At some point, if you want to build a no-nonsense physique you are going to have to lift some heavy pig iron.As discussed in a previous article, this can be done safely, but only with certain exercises. It all comes down to movement selection—performing the wrong moves can be unsafe and a good way to get acquainted with a local orthopedic surgeon.
Let’s take a look at six movements that are unsafe to perform with maximal weights.
Too many “bros” at the gym turn the fly into a quasi-press or focus on swinging the dumbbells to use momentum to lift the weight instead of focusing on the muscle. The other common mistake is an extreme range of motion; you want a comfortable stretch not an attempt to touch the dumbbells to the floors.
Neither of these techniques is safe and neither produces optimal results. Any deviation in form with this movement is a deviation in results, and increase in the chance of injury. Words of wisdom for flys, keep the weight light enough you can focus on muscle isolation and technique—otherwise risk serious injury to the shoulders and pecs.
Besides the fact that gravity resists downward, making the rolling inefficient for working the traps, this movement wreaks havoc on the shoulder joints. I would suggest eliminating it all together and opting for shrugging up and down. If you insist on doing this movement do not do it heavy!
In any serious strength-training setting, BOSU ball presses have gone the way of the dodo bird. It is unsafe to press heavy (and not as effective) on an unstable surface; these movements were intended for physical therapy not for heavy strength training—opt for pressing on stable surfaces.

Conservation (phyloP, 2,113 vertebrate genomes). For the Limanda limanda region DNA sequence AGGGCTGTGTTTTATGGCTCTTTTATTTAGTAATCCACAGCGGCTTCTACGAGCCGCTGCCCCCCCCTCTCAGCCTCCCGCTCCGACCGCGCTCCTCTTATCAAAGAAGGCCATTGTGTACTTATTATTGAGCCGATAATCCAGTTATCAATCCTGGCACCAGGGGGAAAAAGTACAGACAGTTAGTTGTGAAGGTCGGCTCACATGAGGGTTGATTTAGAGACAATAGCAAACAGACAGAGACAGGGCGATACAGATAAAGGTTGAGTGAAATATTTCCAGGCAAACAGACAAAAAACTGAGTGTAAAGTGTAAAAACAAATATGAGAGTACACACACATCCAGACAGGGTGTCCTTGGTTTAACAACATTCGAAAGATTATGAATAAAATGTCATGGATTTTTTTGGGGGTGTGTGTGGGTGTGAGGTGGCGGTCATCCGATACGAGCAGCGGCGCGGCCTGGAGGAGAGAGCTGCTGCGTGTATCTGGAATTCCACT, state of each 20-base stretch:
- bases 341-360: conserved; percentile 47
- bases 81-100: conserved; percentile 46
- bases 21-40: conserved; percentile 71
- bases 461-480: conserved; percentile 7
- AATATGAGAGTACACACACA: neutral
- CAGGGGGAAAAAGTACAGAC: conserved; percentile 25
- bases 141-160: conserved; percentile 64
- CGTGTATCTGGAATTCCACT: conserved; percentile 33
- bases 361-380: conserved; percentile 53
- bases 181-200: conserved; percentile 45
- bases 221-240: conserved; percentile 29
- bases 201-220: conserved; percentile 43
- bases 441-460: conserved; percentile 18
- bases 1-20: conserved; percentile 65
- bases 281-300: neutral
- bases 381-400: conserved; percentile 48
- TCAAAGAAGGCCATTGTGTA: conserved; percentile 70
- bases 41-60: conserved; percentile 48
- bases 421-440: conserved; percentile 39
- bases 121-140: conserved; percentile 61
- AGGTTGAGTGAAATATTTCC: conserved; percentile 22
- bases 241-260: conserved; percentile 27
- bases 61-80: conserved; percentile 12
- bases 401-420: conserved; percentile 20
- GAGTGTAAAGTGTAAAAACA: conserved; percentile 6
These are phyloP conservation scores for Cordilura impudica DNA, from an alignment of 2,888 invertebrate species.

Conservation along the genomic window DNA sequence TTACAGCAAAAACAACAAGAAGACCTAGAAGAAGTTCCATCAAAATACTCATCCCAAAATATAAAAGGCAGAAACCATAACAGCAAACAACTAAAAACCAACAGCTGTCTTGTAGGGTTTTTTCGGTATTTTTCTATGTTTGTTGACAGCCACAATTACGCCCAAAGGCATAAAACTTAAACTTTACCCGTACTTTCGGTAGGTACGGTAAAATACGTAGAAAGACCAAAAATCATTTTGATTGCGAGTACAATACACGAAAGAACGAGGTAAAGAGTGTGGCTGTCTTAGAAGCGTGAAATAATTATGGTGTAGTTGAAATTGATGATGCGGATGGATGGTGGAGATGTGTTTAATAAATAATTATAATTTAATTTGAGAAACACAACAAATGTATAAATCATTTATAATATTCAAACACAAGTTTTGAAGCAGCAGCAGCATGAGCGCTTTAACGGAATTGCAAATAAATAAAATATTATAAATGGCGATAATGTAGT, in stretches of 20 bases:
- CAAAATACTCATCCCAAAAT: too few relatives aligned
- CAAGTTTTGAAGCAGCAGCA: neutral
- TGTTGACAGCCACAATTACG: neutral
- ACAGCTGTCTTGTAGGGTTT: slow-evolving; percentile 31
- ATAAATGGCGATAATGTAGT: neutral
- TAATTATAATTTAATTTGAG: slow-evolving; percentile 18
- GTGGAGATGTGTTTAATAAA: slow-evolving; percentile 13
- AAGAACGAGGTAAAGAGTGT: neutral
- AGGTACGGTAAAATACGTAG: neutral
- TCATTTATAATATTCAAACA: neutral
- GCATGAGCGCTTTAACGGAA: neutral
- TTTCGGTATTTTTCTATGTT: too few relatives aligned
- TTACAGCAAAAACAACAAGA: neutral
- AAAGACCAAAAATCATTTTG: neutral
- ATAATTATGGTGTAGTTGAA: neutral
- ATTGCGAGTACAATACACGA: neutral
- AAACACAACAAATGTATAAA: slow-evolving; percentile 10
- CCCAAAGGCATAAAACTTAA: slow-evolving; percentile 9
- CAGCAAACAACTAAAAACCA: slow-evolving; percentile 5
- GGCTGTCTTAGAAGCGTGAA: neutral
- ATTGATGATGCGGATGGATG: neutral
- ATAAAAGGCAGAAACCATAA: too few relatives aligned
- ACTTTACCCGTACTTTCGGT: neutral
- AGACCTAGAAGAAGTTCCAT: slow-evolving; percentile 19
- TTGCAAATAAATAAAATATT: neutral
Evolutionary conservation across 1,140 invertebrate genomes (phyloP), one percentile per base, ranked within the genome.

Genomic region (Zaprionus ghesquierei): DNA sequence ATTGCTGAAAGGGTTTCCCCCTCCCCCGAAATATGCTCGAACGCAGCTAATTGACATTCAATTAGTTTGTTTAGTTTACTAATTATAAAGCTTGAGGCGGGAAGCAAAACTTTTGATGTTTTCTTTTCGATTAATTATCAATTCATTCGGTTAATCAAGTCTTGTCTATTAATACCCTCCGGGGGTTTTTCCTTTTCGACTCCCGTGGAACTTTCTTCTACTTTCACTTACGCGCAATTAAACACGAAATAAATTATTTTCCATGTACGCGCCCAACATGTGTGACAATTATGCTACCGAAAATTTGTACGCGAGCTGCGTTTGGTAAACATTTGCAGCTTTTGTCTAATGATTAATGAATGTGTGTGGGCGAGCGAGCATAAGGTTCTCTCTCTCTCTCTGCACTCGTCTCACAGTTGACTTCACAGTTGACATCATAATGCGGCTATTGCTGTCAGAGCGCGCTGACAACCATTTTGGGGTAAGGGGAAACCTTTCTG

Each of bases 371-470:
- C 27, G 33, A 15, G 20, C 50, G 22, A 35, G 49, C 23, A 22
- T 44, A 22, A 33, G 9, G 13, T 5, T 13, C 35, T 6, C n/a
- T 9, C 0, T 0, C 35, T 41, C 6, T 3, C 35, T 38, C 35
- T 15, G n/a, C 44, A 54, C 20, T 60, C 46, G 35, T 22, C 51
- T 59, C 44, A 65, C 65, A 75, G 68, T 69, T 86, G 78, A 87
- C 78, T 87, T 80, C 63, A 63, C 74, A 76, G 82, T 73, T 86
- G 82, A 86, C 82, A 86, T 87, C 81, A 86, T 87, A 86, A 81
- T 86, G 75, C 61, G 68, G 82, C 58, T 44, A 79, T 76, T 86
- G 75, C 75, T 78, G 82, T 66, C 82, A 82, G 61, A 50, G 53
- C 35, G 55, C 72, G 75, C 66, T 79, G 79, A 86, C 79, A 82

EMG studies tout the effectiveness of behind the neck presses for working the entire shoulder and many old-school guys swear by them. Like anything, there is a risk-to-benefit ratio—so even though there is some benefit, the risk is fairly high.
Renowned strength coach Eric Cressey had this to say about behind the neck presses, “It’s a really vulnerable position for the shoulder girdle, because the rotator cuff is at a mechanical disadvantage.” An injured rotator cuff minimally means a cessation from heavy lifting and possibly a life-time moratorium—opt for front or dumbbell presses. If you perform this movement, DO NOT go heavy.
Unless you are an elite-level CrossFitter—you don’t need to be doing these at all. Most people do not possess the shoulder strength or stability to perform this ballistic action—I recommend not doing these at all, but, if you insist, do not add extra weight.
Weighted dips have helped many bodybuilders and strength athletes—keep them on the dip bars. Bench dips cause maximal internal rotation and glenohumeral extension, a recipe for serious shoulder issues. Doing these beyond an occasional bodyweight finisher is flirting with disaster.
Lifting heavy weights is a key variable in helping you get strong and jacked! Keep in mind safety depends on the movement—going heavy on these six movements is ineffective and increases the chance of injury.